Spanish government moves to suspend Catalonia's autonomy

The Spanish government is planning to put in motion plans to revoke Catalonia’s autonomy, after the Regional President, Carles Puigdemont refused to back down on his plans to secede.

Puigdemont had until 10am this morning to clarify his position on the matter, which he left until the last minute to say he hadn’t actually declared independence last week, but vowed to if Spain suspended its autonomy and refused to engage with them on the issue.

“If the central government persists in preventing dialogue and continuing repression, Catalonia’s parliament could proceed, if it considers it timely, to vote for a formal declaration of independence that it didn’t vote for on October 10,” he wrote in a letter to Spain’s Prime Minister, Mariano Rajoy. 

Rajoy responded by calling a special Cabinet meeting on Saturday, where his government will formally trigger Article 155 of the Spanish Constitution, which will effectively remove the regional government from Catalonia.

Article 155 has never been used in the country before, in all of the 40 years since democracy was restored, after the fall of General Franco.

In a letter published this morning, Rajoy says: “The government of Spain has verified at 10 o’clock this morning, the last deadline, the refusal of the President of the Generalitat de Catalunya to comply with the request sent to him on 11 October and in which he was asked to inform in a clear and precise way if any authority of Catalonia had proceeded to declare the independence of that Autonomous Community and was urged to restore the altered constitutional order.

“Consequently, the Government of Spain will continue with the procedures provided for in article 155 of the Constitution to restore legality in the self-government of Catalonia.

“Next Saturday the Council of Ministers, meeting in extraordinary form, will approve the measures that will raise the Senate in order to protect the general interest of the Spaniards, including the citizens of Catalonia, and restore the constitutional order in the Autonomous Community.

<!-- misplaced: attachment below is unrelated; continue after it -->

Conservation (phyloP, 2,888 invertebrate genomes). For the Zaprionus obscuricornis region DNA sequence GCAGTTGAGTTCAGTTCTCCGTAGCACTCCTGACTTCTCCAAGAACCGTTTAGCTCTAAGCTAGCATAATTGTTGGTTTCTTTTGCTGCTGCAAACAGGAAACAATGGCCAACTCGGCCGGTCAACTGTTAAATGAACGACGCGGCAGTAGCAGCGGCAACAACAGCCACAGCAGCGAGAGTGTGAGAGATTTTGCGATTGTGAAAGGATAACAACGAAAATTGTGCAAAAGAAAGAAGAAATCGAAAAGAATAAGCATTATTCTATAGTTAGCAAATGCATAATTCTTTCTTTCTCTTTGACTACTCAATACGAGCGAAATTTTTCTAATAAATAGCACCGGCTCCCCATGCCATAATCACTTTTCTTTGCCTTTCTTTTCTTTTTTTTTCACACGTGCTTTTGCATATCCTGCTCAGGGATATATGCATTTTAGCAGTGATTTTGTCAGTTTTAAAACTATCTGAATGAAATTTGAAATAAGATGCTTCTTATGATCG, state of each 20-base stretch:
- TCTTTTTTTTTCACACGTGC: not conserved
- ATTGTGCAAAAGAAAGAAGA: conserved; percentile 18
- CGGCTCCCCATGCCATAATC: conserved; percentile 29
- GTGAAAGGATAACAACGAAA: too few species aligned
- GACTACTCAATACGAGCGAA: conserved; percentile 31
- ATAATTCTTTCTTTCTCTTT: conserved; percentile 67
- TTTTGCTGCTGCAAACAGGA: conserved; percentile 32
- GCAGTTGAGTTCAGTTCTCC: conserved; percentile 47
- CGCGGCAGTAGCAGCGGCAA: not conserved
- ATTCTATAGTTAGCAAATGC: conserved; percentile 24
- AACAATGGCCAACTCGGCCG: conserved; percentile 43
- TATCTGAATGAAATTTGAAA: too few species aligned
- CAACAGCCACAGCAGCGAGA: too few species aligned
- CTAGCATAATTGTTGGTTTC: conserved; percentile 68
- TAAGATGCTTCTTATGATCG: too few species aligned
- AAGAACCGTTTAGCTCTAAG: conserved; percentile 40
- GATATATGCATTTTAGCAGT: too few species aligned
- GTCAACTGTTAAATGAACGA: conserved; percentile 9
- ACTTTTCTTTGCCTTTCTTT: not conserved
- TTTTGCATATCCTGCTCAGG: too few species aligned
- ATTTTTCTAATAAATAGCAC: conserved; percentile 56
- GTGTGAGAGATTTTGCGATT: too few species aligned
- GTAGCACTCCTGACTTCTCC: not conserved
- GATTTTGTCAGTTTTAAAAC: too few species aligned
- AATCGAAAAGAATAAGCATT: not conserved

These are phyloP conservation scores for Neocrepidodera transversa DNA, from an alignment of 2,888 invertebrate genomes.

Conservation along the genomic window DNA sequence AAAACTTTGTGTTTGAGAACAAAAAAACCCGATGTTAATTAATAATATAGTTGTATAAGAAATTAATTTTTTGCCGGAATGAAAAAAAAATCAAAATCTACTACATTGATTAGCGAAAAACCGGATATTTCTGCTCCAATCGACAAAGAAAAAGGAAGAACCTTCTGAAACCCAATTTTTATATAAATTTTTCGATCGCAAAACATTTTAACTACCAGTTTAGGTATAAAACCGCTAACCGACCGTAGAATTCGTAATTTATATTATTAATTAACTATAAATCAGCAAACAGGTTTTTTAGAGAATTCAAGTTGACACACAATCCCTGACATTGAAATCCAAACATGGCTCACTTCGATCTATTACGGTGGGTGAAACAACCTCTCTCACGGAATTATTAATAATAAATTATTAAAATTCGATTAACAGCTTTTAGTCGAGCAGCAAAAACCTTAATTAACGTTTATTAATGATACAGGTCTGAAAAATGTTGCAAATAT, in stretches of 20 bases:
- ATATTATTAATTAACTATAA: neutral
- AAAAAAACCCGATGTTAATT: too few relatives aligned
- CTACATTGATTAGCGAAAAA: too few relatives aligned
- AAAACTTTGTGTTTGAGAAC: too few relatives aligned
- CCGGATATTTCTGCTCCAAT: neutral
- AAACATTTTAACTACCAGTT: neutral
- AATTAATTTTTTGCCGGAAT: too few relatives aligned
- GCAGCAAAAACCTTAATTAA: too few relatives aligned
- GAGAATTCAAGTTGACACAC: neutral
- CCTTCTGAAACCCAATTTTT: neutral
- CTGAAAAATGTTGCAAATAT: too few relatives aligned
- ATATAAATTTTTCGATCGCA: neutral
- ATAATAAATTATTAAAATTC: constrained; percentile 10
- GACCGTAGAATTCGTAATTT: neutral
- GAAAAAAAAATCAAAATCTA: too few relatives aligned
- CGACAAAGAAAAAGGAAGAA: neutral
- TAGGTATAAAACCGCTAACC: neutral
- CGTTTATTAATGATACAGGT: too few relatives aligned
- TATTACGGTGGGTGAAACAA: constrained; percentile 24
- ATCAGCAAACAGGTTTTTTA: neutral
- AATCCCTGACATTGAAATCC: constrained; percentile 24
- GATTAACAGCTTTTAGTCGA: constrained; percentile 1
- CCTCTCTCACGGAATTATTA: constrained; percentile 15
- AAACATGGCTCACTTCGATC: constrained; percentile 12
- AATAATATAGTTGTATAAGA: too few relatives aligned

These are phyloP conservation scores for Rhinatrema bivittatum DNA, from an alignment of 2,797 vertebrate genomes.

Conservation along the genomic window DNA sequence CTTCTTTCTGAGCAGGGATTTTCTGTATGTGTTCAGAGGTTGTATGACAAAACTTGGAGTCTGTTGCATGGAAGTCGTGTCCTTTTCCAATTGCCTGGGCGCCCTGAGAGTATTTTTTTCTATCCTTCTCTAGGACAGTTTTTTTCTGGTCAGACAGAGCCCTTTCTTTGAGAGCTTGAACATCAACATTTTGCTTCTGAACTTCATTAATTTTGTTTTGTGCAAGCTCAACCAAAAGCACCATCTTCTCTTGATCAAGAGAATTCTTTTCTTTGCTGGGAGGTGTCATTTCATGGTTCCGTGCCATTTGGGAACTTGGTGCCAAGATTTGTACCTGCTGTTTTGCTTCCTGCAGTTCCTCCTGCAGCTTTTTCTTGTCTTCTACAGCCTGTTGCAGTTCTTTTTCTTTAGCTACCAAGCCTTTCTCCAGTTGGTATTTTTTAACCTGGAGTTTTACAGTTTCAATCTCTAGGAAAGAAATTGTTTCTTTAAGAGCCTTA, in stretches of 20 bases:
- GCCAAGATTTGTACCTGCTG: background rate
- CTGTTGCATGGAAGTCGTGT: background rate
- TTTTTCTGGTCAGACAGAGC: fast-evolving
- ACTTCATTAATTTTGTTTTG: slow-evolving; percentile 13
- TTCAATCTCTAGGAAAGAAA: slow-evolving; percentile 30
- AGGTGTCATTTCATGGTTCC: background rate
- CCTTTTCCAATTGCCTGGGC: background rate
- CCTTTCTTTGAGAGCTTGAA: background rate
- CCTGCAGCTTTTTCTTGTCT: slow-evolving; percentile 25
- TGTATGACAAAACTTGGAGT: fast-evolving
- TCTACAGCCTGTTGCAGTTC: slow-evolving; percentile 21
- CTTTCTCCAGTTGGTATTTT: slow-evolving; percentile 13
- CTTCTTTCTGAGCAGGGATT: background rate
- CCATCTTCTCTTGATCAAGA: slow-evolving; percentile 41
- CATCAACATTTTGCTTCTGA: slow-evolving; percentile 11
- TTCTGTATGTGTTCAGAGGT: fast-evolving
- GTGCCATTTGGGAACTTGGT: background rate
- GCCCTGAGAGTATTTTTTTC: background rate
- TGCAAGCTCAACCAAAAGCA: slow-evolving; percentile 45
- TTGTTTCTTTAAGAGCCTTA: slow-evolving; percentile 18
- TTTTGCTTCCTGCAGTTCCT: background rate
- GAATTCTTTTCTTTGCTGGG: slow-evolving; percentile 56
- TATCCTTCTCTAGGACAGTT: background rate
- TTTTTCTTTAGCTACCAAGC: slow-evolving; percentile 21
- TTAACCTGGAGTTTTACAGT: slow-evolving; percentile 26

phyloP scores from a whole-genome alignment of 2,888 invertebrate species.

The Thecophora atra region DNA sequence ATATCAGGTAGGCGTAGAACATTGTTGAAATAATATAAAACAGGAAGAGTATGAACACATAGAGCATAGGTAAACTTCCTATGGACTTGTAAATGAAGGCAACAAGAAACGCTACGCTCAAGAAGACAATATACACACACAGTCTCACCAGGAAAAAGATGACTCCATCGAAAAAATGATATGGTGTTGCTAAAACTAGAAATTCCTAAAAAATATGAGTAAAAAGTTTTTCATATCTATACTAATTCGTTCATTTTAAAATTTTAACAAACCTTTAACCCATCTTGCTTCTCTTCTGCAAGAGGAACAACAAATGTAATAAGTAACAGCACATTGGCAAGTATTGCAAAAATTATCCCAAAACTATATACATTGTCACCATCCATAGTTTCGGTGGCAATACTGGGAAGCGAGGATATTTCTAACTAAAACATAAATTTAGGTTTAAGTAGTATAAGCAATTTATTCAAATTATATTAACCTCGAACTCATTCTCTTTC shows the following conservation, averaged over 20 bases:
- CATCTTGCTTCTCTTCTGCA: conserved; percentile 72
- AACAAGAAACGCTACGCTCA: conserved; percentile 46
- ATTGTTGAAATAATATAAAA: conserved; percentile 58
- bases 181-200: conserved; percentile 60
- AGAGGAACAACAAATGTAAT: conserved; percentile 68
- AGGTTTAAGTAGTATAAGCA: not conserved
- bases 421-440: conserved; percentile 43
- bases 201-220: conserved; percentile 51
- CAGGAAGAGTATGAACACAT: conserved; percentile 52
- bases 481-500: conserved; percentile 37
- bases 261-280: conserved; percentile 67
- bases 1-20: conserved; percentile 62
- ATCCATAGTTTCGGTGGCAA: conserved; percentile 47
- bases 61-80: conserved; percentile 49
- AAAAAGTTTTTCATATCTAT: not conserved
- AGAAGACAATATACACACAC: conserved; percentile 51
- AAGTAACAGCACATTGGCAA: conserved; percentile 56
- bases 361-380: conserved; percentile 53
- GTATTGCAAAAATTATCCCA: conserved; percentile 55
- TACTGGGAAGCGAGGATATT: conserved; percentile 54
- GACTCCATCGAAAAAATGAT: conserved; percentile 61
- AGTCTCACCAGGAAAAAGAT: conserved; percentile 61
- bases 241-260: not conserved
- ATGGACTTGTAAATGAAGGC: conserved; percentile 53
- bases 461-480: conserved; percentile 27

“The government thanks the support of the different political formations with which it is closing at the moment a majority and consensual response to the secessionist challenge. On the other hand, it denounces the attitude maintained by those in charge of the Generalitat to seek, deliberately and systematically, the institutional confrontation despite the serious damage that is being caused to the coexistence and the economic structure of Catalonia.

“The government will do everything possible to restore legality and constitutional order, restore peaceful coexistence between citizens and curb the economic deterioration that legal insecurity is causing in Catalonia.”

Talk in the country yesterday focused on an alleged offer put to Barcelona in which the Spanish government would not invoke Article 155 if Catalonia was to hold a fresh General Election – a clever move on Spain’s side which would have forced Puigdemont (who runs a minority government) to prove he had a mandate for his position, or risk losing it entirely.

Westmonster will be keeping a close eye on the situation…